The Tallinn City Government is preparing to initiate the establishment of the Astangu-Mäeküla protected area in the Haabersti district. A public presentation of the concept of the conservation area will be held on Tuesday 10 May at 17.30 at the Astangu Vocational Rehabilitation Centre at Astangu 27, where residents are invited to participate and express their ideas.
Tallinn Deputy Mayor Vladimir Svet explained that the
discussion will provide an overview of the location and natural
values of the future protected area, as well as the process of
its designation. "The local conservation area is planned to be
formed on an area of more than 162 hectares, which, according
to various wildlife surveys, is one of the most biodiverse
areas in Tallinn," said Svet. "According to the expert
assessment, this is a unique core area of natural assets of
vital importance to the city, with value for recreation and
outdoor sports as well as for foraging and nature education.
Add to this the cultural and historical value of the many
heritage sites and there is no reason to doubt that the
Astangu-Mäeküla area deserves to be protected and preserved in
its present form."
According to Oleg Siljanov, Head of the Haabersti
district, an expert study on the justification of the protected
area has been commissioned, which concluded that the area is a
valuable natural community at the municipal level. "This means
that the Astangu-Mäeküla area contains combinations of natural
species and habitats that are either not found elsewhere in the
city or are very rare, and whose preservation would not be
possible without protection," he explained.
Siljanov added that the expertise also identified unique and
valuable natural communities with habitats and breeding sites
of protected and rare species within Tallinn. "The area is the
most important bat roosting site in Estonia and one of the most
important bat hibernation sites. In addition, it is the richest
and best-preserved habitat for amphibians, reptiles, bumblebees
and butterflies in the city, and the largest and most diverse
habitat for breeding birds and wild animals. Over 20 hectares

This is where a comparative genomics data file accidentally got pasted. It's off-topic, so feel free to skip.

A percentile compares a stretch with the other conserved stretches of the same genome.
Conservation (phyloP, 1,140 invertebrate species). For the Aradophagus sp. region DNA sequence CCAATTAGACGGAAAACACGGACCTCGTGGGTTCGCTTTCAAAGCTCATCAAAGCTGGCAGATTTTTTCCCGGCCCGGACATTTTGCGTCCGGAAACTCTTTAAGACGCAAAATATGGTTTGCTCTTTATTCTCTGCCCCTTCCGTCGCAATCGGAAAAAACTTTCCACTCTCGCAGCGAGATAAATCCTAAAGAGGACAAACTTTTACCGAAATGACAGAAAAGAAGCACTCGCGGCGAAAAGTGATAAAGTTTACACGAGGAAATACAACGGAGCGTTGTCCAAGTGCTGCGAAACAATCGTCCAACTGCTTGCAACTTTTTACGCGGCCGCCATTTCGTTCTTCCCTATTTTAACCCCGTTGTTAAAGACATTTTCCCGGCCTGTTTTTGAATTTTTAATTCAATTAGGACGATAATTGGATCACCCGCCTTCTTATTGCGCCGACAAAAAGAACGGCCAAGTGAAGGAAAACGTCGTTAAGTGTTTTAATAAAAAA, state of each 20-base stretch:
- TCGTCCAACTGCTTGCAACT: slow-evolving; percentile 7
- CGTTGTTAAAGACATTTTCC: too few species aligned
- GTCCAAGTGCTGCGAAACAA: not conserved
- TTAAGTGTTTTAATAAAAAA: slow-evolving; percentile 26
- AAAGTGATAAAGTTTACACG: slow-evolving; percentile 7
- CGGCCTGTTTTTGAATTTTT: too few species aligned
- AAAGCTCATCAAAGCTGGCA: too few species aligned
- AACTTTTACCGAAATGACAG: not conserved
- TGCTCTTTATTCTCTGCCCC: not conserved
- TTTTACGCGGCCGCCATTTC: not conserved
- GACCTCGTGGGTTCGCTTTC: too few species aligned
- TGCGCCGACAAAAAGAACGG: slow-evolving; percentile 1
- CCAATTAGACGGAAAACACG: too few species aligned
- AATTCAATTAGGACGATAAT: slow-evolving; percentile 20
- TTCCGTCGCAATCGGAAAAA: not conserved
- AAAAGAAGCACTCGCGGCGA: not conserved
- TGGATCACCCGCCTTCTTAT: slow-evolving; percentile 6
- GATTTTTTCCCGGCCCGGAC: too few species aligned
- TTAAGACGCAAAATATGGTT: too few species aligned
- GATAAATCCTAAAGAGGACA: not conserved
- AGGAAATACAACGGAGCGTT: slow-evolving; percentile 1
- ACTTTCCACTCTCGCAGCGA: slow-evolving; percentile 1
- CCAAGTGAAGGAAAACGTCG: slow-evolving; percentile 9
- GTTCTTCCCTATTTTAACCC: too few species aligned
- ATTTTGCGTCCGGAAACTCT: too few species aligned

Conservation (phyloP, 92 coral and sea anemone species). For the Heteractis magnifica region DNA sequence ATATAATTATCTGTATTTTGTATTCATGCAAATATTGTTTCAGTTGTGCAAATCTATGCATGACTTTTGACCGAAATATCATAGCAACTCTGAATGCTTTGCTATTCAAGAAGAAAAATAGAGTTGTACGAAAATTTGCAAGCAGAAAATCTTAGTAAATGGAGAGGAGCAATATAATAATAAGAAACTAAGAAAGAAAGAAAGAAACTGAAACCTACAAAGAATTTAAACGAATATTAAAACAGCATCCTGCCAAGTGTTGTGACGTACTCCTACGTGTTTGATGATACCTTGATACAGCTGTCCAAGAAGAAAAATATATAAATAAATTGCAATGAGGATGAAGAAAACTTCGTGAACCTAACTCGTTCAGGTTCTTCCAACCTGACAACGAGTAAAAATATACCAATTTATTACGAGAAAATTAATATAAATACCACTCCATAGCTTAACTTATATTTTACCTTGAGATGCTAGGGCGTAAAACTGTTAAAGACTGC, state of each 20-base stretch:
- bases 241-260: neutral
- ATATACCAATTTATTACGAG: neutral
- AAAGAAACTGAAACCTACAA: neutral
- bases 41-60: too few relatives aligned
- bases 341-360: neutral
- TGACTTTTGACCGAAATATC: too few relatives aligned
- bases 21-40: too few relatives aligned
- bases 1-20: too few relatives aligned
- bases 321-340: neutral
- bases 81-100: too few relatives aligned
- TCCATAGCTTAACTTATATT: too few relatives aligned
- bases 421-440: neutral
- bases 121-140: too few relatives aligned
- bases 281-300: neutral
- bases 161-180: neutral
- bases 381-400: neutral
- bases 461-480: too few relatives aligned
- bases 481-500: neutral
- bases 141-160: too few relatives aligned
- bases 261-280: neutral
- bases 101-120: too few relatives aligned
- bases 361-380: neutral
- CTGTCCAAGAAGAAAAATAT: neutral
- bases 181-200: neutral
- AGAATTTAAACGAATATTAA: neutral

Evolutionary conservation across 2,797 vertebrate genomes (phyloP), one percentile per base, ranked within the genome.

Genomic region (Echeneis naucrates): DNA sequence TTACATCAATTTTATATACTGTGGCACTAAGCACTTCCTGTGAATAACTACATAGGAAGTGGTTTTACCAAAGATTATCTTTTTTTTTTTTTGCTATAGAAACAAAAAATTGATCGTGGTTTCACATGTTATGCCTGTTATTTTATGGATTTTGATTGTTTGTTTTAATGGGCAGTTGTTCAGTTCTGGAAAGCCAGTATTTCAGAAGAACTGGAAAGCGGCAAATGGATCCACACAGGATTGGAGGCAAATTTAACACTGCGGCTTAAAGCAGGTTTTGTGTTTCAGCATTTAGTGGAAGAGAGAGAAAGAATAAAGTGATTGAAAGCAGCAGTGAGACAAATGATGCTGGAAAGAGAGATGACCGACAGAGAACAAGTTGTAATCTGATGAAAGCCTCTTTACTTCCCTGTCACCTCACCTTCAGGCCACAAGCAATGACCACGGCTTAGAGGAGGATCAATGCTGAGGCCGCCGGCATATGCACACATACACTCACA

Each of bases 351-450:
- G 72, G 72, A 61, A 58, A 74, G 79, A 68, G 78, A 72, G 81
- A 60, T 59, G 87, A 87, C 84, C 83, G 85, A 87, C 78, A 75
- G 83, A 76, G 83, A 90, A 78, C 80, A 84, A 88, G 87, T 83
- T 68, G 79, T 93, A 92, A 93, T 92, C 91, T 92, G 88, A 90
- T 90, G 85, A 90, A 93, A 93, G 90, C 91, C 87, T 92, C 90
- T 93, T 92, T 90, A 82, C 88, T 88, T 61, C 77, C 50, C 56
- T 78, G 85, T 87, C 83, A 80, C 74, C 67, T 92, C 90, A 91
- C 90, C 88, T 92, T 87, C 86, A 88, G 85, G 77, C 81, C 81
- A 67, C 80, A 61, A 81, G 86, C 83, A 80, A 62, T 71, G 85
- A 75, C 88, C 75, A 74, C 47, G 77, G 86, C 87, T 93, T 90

are home to one of the city's most extensive alvar communities,
alder bogs and groves, as well as several endangered plant
species. So there is every justification for protecting the
area," said Siljanov.
The next step is to initiate the procedure for the local
protection of the Astangu-Mäeküla area by means of a regulation
of the city, followed by a public display and a public
consultation. The Tallinn City Council needs to adopt the
decision on the local protection of the site.
The proposal to establish a national nature reserve in the area
was made by the Estonian Environmental Board in 2010. Eight
years later, the Ministry of the Environment and the
Environmental Board decided to abandon the plan to establish a
nature reserve and to create a species protection site on the
small area to protect species of protection categories I and
II. The decision was implemented in June 2021, but only the
category II bat hibernation sites and three category I and II
plant species were protected. In March 2021, a proposal for the
establishment of the Astangu-Mäeküla local protection area,
signed by 45 citizens, was submitted to Tallinn City
Government. From May to October 2021, an expert assessment of
the justification of the proposal was carried out on behalf of
the Tallinn Urban Environment and Public Works Department.
So far, three local protected areas have been established in
Tallinn: Pääsküla bog (2013), Merimetsa green area (2017) and
Harku forest (2021). There are also a number of protected
sites in the city. National and local protected areas cover
almost one fifth of Tallinn's area. NATURA 2000 sites cover
7.2% of Tallinn's land area.
In Estonia, 64 species belonging to protection category I
are rare and endangered with extinction due to human activities
and occur in a small number of habitats (see
list of species in protection categories I and II). A
species protection site is a protected area designated to
protect the habitats and breeding sites of endangered species,
with the optimum size of the area subject to the restrictions
necessary for the conservation of the species.